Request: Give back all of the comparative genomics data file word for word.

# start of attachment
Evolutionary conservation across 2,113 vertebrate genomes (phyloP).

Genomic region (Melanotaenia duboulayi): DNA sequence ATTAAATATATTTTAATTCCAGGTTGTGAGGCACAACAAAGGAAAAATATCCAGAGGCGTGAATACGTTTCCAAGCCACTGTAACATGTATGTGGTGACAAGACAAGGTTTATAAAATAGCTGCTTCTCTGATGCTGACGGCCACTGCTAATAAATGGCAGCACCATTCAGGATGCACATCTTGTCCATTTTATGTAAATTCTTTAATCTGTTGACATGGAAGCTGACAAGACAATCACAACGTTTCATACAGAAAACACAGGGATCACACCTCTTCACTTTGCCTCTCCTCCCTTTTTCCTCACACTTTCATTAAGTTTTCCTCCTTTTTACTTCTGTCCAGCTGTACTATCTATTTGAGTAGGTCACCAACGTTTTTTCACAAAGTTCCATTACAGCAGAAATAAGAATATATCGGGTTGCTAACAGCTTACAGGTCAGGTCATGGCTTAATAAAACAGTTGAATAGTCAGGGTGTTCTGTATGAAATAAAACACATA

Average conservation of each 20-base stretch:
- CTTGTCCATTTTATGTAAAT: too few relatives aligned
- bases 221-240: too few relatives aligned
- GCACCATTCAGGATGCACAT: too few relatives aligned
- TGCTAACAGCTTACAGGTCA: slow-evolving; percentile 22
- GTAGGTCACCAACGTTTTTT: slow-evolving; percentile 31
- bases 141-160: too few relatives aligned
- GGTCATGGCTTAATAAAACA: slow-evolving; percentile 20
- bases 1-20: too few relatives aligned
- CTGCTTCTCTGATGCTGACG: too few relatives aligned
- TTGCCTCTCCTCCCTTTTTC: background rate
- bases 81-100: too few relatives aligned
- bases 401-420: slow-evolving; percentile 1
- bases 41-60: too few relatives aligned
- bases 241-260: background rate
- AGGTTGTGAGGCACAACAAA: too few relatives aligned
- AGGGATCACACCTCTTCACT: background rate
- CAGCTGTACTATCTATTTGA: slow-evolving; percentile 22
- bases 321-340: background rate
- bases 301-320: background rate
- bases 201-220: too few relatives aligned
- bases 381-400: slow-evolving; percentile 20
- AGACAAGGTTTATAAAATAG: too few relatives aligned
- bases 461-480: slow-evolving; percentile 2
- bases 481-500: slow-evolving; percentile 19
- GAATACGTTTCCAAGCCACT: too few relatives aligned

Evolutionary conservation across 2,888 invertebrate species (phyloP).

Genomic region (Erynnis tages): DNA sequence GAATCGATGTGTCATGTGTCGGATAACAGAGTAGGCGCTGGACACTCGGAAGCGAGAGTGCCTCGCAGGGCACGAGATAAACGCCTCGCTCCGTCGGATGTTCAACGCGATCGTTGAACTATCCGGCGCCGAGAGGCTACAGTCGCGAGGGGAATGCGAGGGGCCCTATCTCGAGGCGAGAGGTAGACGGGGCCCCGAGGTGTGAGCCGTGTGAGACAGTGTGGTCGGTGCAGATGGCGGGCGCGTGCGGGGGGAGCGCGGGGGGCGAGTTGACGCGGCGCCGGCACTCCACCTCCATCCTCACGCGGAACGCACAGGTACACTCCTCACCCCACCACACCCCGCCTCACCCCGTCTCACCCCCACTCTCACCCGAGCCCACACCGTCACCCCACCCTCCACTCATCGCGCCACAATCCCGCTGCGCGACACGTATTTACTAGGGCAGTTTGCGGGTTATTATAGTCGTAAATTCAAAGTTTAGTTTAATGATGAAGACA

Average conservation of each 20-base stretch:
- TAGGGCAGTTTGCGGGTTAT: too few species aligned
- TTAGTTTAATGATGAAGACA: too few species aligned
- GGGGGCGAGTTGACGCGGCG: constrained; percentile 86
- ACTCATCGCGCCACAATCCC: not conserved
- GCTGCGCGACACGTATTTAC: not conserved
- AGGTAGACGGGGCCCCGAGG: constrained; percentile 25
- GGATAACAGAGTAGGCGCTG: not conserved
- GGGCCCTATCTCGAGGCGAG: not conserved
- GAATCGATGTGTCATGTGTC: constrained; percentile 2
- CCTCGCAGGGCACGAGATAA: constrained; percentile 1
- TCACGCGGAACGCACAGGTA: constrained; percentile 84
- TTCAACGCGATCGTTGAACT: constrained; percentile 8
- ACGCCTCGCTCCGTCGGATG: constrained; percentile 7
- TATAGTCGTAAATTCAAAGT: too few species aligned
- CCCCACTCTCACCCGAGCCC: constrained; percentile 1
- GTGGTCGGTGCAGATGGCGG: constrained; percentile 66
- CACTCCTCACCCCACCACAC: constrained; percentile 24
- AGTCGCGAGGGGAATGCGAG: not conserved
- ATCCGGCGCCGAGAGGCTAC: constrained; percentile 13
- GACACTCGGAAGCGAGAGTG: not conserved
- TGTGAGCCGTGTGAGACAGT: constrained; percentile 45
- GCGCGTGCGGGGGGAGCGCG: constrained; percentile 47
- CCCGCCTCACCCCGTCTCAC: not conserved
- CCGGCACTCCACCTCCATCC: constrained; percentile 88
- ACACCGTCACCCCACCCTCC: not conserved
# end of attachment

Evolutionary conservation across 2,113 vertebrate genomes (phyloP).

Genomic region (Melanotaenia duboulayi): DNA sequence ATTAAATATATTTTAATTCCAGGTTGTGAGGCACAACAAAGGAAAAATATCCAGAGGCGTGAATACGTTTCCAAGCCACTGTAACATGTATGTGGTGACAAGACAAGGTTTATAAAATAGCTGCTTCTCTGATGCTGACGGCCACTGCTAATAAATGGCAGCACCATTCAGGATGCACATCTTGTCCATTTTATGTAAATTCTTTAATCTGTTGACATGGAAGCTGACAAGACAATCACAACGTTTCATACAGAAAACACAGGGATCACACCTCTTCACTTTGCCTCTCCTCCCTTTTTCCTCACACTTTCATTAAGTTTTCCTCCTTTTTACTTCTGTCCAGCTGTACTATCTATTTGAGTAGGTCACCAACGTTTTTTCACAAAGTTCCATTACAGCAGAAATAAGAATATATCGGGTTGCTAACAGCTTACAGGTCAGGTCATGGCTTAATAAAACAGTTGAATAGTCAGGGTGTTCTGTATGAAATAAAACACATA

Average conservation of each 20-base stretch:
- CTTGTCCATTTTATGTAAAT: too few relatives aligned
- bases 221-240: too few relatives aligned
- GCACCATTCAGGATGCACAT: too few relatives aligned
- TGCTAACAGCTTACAGGTCA: slow-evolving; percentile 22
- GTAGGTCACCAACGTTTTTT: slow-evolving; percentile 31
- bases 141-160: too few relatives aligned
- GGTCATGGCTTAATAAAACA: slow-evolving; percentile 20
- bases 1-20: too few relatives aligned
- CTGCTTCTCTGATGCTGACG: too few relatives aligned
- TTGCCTCTCCTCCCTTTTTC: background rate
- bases 81-100: too few relatives aligned
- bases 401-420: slow-evolving; percentile 1
- bases 41-60: too few relatives aligned
- bases 241-260: background rate
- AGGTTGTGAGGCACAACAAA: too few relatives aligned
- AGGGATCACACCTCTTCACT: background rate
- CAGCTGTACTATCTATTTGA: slow-evolving; percentile 22
- bases 321-340: background rate
- bases 301-320: background rate
- bases 201-220: too few relatives aligned
- bases 381-400: slow-evolving; percentile 20
- AGACAAGGTTTATAAAATAG: too few relatives aligned
- bases 461-480: slow-evolving; percentile 2
- bases 481-500: slow-evolving; percentile 19
- GAATACGTTTCCAAGCCACT: too few relatives aligned

Evolutionary conservation across 2,888 invertebrate species (phyloP).

Genomic region (Erynnis tages): DNA sequence GAATCGATGTGTCATGTGTCGGATAACAGAGTAGGCGCTGGACACTCGGAAGCGAGAGTGCCTCGCAGGGCACGAGATAAACGCCTCGCTCCGTCGGATGTTCAACGCGATCGTTGAACTATCCGGCGCCGAGAGGCTACAGTCGCGAGGGGAATGCGAGGGGCCCTATCTCGAGGCGAGAGGTAGACGGGGCCCCGAGGTGTGAGCCGTGTGAGACAGTGTGGTCGGTGCAGATGGCGGGCGCGTGCGGGGGGAGCGCGGGGGGCGAGTTGACGCGGCGCCGGCACTCCACCTCCATCCTCACGCGGAACGCACAGGTACACTCCTCACCCCACCACACCCCGCCTCACCCCGTCTCACCCCCACTCTCACCCGAGCCCACACCGTCACCCCACCCTCCACTCATCGCGCCACAATCCCGCTGCGCGACACGTATTTACTAGGGCAGTTTGCGGGTTATTATAGTCGTAAATTCAAAGTTTAGTTTAATGATGAAGACA

Average conservation of each 20-base stretch:
- TAGGGCAGTTTGCGGGTTAT: too few species aligned
- TTAGTTTAATGATGAAGACA: too few species aligned
- GGGGGCGAGTTGACGCGGCG: constrained; percentile 86
- ACTCATCGCGCCACAATCCC: not conserved
- GCTGCGCGACACGTATTTAC: not conserved
- AGGTAGACGGGGCCCCGAGG: constrained; percentile 25
- GGATAACAGAGTAGGCGCTG: not conserved
- GGGCCCTATCTCGAGGCGAG: not conserved
- GAATCGATGTGTCATGTGTC: constrained; percentile 2
- CCTCGCAGGGCACGAGATAA: constrained; percentile 1
- TCACGCGGAACGCACAGGTA: constrained; percentile 84
- TTCAACGCGATCGTTGAACT: constrained; percentile 8
- ACGCCTCGCTCCGTCGGATG: constrained; percentile 7
- TATAGTCGTAAATTCAAAGT: too few species aligned
- CCCCACTCTCACCCGAGCCC: constrained; percentile 1
- GTGGTCGGTGCAGATGGCGG: constrained; percentile 66
- CACTCCTCACCCCACCACAC: constrained; percentile 24
- AGTCGCGAGGGGAATGCGAG: not conserved
- ATCCGGCGCCGAGAGGCTAC: constrained; percentile 13
- GACACTCGGAAGCGAGAGTG: not conserved
- TGTGAGCCGTGTGAGACAGT: constrained; percentile 45
- GCGCGTGCGGGGGGAGCGCG: constrained; percentile 47
- CCCGCCTCACCCCGTCTCAC: not conserved
- CCGGCACTCCACCTCCATCC: constrained; percentile 88
- ACACCGTCACCCCACCCTCC: not conserved